Glendale Valley Municipal Authority Improves Water Quality with GIS

With maps based on Esri technology, Glendale Valley Municipal Authority is able to quickly locate problems and plan for future renovations, a move that will improve water quality and reduce groundwater infiltration to the sewage system. The company, which serves a growing population of 1,000 customers in the State of Pennsylvania, is taking advantage of Esri’s Small Utility Enterprise License Agreement (SU-ELA) program.

Using Esri’s geographic information system (GIS) technology, Glendale Valley Municipal Authority has been able to map its existing water and wastewater system. Printed map booklets are now available to field crews, engineers, and customers. The maps are also fostering good communication between the company and the county government GIS department, ensuring both entities’ abilities to keep databases current.

“The ELA program allowed us to attain the fully functional GIS software we need at a price that we could afford,” said Shawn Kauffman, GIS specialist/web designer for Glendale Valley Municipal Authority. “The program also gives us access to Esri Support Services and the Virtual Campus courses, which proved crucial for me.”

Through Esri’s Small Utility ELA program, small utilities receive unlimited deployments of Esri’s core ArcGIS platform as well as maintenance and support for products, staff training, passes to the Esri International User Conference, and Esri data models. The Small Utility ELA program is open to utilities with 100,000 or fewer meters.

[Source: Esri press release]

Geo-Visual Analytics: Requirements from a User Perspective

GeoViz: Linking Geovisualization with Spatial Analysis and Modeling, 10-11 March 2011, Hamburg, Germany

Doris Dransch and Mike Sips

“The scientific investigation of real-world phenomena in space and time has become a data-intensive science in the last decade; especially at interdisciplinary research laboratories like the German Research Centre for GeoSciences (short GFZ). Terrestrial, marine and space-based high resolution sensor systems as well as complex simulation models create massive data. For instance the TerraSAR-X and the following TanDEM-X Satellite mission launched in June 2007 have created 1.5 Petabyte data since now which would, if stored at CDs, form a stack of more than 430 m and thus, top the Eiffel Tower. New insights into phenomena in space and time are often only achieved by deriving a good understanding of relationships hidden in those vast volumes of data.”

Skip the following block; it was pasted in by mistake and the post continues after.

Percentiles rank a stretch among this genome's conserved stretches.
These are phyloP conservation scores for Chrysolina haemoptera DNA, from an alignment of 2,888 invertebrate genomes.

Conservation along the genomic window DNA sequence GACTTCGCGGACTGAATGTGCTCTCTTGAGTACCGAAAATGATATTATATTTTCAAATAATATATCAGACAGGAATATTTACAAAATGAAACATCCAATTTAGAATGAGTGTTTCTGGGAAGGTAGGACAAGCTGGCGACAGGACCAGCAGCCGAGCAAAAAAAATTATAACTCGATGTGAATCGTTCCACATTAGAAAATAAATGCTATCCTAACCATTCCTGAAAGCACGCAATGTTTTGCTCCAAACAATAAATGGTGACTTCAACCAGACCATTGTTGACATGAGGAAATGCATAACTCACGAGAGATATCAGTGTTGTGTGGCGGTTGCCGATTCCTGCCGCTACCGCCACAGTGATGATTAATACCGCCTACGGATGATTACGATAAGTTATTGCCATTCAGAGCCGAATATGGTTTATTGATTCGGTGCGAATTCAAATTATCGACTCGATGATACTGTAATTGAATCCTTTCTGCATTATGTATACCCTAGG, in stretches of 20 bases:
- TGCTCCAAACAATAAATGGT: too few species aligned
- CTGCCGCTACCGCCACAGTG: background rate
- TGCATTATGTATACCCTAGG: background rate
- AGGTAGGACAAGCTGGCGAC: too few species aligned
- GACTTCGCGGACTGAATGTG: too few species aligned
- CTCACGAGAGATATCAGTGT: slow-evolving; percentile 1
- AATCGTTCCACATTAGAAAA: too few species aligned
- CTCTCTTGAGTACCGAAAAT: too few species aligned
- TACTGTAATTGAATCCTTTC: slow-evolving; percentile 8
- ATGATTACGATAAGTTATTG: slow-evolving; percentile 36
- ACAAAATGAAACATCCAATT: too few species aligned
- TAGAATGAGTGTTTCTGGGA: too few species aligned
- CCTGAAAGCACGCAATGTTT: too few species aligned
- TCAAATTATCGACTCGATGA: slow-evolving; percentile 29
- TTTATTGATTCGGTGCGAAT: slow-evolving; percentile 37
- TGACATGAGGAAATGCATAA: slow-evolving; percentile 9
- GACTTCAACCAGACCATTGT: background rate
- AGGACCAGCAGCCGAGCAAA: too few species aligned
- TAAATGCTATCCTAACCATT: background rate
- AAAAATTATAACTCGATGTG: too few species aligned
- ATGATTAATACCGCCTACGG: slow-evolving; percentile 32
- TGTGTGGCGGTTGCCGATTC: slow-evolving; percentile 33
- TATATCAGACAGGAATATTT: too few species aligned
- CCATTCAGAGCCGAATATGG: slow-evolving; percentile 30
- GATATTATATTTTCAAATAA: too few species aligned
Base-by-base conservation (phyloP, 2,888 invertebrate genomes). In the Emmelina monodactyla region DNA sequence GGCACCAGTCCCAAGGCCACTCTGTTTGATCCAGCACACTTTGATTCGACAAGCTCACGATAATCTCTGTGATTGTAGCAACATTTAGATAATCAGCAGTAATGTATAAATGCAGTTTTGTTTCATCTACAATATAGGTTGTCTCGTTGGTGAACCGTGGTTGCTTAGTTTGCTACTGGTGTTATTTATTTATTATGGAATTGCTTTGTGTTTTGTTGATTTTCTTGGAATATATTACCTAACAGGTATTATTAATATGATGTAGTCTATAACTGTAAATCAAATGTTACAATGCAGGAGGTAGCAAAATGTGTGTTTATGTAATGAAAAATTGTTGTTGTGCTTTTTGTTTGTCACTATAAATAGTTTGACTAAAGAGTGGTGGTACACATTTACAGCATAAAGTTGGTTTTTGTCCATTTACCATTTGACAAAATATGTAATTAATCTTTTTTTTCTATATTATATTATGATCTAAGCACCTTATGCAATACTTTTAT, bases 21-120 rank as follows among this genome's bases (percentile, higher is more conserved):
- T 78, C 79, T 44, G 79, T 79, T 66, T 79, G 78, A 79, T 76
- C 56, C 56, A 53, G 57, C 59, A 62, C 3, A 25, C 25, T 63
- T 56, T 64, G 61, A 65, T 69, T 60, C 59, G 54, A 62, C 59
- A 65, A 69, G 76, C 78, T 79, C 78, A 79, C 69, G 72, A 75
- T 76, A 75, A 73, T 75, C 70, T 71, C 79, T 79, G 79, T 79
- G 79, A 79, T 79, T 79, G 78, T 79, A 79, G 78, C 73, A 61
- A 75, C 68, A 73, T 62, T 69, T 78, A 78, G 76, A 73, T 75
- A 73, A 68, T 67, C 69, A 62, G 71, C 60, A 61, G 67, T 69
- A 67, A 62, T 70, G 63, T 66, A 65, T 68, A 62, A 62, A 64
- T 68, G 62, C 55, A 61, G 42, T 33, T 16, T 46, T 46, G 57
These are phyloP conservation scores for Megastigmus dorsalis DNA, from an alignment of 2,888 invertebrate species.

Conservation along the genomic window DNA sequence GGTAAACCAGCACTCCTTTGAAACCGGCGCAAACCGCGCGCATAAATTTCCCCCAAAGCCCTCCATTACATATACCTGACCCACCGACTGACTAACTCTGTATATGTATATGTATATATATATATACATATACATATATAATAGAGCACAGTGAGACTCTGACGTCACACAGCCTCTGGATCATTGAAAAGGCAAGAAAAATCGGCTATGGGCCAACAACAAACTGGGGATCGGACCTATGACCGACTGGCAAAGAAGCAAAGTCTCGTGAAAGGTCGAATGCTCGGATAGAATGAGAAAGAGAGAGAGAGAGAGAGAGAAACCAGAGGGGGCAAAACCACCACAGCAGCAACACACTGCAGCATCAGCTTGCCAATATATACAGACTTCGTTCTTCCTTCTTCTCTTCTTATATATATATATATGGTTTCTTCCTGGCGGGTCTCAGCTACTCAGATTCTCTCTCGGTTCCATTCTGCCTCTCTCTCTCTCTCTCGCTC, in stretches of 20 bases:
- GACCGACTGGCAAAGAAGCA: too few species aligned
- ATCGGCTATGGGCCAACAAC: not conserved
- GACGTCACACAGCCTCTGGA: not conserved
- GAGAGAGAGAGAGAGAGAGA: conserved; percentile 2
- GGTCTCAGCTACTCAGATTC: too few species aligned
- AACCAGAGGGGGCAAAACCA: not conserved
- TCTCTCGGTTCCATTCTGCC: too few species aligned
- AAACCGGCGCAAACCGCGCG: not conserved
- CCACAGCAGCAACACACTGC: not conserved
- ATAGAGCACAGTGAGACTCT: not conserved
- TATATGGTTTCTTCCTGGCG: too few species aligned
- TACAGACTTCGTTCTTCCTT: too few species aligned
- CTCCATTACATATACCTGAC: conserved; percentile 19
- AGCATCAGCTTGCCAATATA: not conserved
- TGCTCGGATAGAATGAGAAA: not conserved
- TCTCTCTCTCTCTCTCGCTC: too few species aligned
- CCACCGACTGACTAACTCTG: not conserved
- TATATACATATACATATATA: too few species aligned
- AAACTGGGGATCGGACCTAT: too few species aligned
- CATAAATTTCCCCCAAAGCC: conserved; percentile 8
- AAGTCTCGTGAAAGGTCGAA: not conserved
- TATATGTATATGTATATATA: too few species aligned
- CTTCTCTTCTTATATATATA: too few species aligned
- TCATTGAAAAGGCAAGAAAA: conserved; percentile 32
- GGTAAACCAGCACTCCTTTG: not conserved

Spatio-Temporal Analysis for Bioindicators of Climate Change

Virginia Polytechnic Institute and State University, Friday, April 1, 2011, 1:00 p.m. – 2:00 p.m., NVC 325

Ali Arab

“Climate Researchers are increasingly interested in analyzing spatio-temporal trends for environmental and ecological processes that are viewed as “bioindicators” of climate change (e.g., changes in migratory patterns of birds, changes in intensity and frequency of precipitation events, floods, tornadoes and hurricanes). In particular, there is interest in modeling uncertainty for these processes using statistical methods, as a result of the recent debates over global warming of the earth’s climate. The complexity, and often high-dimensionality, of these processes exhibited through different scales of spatial and temporal variability necessitates the implementation of statistical models applicable to very large data sets. In this work, we present a general framework for computationally efficient spatio-temporal trend analysis of environmental and ecological processes with linkage to climatological effects. The proposed approach allows climate researchers to investigate spatial and temporal patterns of environmental and ecological response to climate events. Finally, example applications of the proposed approach will be discussed.”